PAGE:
Rather than a punishment for your sins, I wondered out loud to my Bible study group, if Purgatory could instead be a place of cleansing. Like fire cleans gold and silver, Purgatory seems to me more of a “second chance” for us sinners.

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Source: ChinUpLittlePup

I believe in a forgiving God, but not a forgetful God. As humans, we all sin. God can, and will, forgive us of our sins, if we ask for forgiveness and truly accept Jesus Christ as the way to and through that forgiveness. But that doesn’t mean we get a free pass into Heaven. I think Purgatory could be a place for us to completely cleanse ourselves of all our sins. Just as we feel exiting a confessional booth, or walking out of a salon after a facial, we can walk out of Purgatory and through Heaven’s Gates feeling stripped of our Earthly wrongdoings. Instead of fearing Purgatory, I started to feel thankful for the chance to present myself to The Lord “whole” and “clean.”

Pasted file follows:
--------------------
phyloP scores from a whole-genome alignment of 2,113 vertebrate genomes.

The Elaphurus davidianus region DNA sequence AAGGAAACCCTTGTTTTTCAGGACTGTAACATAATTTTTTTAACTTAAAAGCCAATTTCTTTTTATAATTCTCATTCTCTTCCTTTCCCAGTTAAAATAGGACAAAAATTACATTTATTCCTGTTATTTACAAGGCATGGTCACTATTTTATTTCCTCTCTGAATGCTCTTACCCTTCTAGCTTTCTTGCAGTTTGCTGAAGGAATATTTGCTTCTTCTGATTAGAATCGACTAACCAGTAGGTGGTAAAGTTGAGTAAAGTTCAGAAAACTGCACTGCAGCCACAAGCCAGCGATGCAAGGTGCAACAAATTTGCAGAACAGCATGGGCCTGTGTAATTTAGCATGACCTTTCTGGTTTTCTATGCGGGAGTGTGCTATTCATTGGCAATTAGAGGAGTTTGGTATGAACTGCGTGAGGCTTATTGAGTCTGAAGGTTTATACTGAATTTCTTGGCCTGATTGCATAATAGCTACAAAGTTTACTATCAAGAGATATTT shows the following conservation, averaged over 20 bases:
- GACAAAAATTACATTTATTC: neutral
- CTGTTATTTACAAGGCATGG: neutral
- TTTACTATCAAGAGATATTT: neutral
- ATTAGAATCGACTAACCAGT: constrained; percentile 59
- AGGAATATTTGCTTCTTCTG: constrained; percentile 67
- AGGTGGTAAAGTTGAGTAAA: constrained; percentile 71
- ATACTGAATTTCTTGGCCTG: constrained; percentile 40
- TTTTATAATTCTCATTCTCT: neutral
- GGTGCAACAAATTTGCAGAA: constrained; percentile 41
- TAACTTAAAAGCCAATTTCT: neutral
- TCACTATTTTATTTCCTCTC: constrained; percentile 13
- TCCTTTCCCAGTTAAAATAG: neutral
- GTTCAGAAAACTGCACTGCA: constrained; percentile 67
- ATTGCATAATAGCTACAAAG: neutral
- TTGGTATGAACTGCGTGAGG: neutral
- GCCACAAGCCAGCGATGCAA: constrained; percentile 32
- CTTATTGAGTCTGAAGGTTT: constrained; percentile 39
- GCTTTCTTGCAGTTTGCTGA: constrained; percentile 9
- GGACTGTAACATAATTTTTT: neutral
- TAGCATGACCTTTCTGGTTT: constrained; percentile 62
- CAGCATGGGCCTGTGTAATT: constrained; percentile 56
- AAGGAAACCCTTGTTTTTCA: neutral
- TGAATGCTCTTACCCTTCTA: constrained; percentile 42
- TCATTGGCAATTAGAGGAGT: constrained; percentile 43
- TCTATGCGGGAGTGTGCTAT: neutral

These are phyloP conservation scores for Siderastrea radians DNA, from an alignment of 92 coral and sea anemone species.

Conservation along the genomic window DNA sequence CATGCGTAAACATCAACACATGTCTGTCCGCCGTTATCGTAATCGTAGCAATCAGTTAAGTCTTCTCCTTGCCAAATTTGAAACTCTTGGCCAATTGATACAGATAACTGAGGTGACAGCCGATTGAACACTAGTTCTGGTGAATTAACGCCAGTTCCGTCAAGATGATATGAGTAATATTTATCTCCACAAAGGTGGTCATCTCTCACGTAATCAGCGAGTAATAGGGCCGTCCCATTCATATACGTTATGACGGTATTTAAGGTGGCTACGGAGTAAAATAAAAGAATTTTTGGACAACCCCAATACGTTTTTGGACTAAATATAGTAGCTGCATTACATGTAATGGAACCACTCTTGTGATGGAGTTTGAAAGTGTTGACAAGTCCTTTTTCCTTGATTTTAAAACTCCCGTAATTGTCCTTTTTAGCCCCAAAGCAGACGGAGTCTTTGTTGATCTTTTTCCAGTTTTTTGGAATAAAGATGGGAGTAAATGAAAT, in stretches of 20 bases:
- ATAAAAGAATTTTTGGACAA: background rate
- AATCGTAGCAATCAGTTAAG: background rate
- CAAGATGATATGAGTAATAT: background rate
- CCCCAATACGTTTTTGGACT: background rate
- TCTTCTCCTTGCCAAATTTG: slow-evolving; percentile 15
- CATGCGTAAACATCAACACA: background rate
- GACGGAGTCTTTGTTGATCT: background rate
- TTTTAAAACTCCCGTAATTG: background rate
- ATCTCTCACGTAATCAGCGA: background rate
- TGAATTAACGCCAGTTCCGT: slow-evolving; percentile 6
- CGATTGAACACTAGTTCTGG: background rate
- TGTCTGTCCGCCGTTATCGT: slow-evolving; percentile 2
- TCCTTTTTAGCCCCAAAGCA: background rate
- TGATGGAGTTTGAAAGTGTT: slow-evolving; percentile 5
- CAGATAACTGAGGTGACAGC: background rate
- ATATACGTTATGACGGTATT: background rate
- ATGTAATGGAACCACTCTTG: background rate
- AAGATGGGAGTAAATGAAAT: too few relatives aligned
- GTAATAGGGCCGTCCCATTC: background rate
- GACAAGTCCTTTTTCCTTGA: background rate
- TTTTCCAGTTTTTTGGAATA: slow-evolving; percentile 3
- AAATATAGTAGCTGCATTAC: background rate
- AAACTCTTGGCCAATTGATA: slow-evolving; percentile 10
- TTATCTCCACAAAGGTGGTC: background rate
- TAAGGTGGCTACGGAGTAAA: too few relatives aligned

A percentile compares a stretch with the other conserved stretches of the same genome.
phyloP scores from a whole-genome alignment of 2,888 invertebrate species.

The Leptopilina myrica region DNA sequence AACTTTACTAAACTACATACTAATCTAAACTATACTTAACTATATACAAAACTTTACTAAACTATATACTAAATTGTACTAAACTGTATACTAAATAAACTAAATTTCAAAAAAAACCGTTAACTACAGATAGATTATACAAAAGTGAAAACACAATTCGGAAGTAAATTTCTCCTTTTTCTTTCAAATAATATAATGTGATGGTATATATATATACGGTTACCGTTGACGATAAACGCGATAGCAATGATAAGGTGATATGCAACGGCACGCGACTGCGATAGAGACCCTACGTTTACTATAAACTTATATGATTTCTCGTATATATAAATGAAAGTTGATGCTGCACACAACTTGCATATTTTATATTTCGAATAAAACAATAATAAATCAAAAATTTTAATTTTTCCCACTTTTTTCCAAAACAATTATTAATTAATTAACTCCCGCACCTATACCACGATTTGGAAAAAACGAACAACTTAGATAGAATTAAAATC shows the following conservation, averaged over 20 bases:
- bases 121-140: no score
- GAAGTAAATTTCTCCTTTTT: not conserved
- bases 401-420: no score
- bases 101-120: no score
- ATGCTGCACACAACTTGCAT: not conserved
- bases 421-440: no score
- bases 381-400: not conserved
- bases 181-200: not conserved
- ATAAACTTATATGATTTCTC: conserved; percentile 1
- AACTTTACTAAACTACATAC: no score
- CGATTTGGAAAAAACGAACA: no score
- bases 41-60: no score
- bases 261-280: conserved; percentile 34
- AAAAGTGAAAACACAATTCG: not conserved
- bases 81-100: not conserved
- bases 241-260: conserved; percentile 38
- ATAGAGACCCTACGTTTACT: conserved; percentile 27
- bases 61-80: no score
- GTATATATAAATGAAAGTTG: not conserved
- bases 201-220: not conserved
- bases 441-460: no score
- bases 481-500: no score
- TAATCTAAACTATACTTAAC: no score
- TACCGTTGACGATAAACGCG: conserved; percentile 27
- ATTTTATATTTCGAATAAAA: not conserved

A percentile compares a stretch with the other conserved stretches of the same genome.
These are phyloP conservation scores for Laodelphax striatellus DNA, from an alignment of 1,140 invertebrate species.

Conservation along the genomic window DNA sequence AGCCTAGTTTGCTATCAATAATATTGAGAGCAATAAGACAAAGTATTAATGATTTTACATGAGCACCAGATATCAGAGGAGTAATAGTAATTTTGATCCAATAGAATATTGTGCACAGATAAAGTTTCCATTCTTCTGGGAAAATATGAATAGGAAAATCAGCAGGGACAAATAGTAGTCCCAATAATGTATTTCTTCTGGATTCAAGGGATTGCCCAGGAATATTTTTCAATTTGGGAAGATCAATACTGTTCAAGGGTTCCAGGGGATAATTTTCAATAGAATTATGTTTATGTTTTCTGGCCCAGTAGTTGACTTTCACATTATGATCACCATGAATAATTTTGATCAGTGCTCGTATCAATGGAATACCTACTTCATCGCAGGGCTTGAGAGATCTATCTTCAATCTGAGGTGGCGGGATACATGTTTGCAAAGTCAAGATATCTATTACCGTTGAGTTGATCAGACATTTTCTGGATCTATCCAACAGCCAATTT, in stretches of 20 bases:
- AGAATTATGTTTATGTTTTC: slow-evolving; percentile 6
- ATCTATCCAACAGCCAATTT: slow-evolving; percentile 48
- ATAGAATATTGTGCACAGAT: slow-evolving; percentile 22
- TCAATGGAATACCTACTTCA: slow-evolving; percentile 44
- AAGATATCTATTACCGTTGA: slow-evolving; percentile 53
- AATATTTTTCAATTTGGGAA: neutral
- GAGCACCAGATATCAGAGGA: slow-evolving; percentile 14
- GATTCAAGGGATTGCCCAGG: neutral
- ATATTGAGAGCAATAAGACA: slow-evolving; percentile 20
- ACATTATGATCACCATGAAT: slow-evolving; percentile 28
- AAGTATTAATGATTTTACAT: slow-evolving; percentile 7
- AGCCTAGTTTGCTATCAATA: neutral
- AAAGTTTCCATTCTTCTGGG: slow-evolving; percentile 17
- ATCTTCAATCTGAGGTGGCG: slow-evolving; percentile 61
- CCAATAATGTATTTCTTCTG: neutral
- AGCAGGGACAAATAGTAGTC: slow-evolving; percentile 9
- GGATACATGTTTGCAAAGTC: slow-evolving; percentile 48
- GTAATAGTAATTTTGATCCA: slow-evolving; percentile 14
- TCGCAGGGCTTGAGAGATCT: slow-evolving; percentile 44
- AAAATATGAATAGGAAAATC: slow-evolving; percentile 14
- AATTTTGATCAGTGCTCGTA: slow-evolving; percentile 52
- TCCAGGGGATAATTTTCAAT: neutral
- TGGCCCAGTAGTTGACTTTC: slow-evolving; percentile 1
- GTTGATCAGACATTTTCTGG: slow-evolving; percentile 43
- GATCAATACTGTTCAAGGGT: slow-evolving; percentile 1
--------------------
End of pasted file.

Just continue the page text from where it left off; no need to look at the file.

The idea of a complete, fulfilling and healthy life is just what many look toward reaching and achieving when it comes to New Year resolutions, but whether you decide to focus on health and fitness, faith, career aspirations, or something else in 2016, don’t think of small progress each day the way older Catholics think of Purgatory. Progress isn’t punishment; it’s preparation for the perfect presentation of yourself.

The Power of Written Word

As a writer, journalist, and communications professional, I know the power of words. I certainly endorse written work, if for no other reason than to keep a job – but really we can learn so much, just from reading others’ writing.

I was reminded of this when I reviewed a particular blog post I wrote a couple years ago, after finishing my internship with Indianapolis Monthly. I learned about different writing styles, online, print and digital editing, but also how to scour through information of all sorts, to simply educate myself. You never know when seemingly random information, read during downtime, may become useful. Seize the moment.

You can read more about my time as an Indianapolis Monthly intern, here

Exploring the World Around Me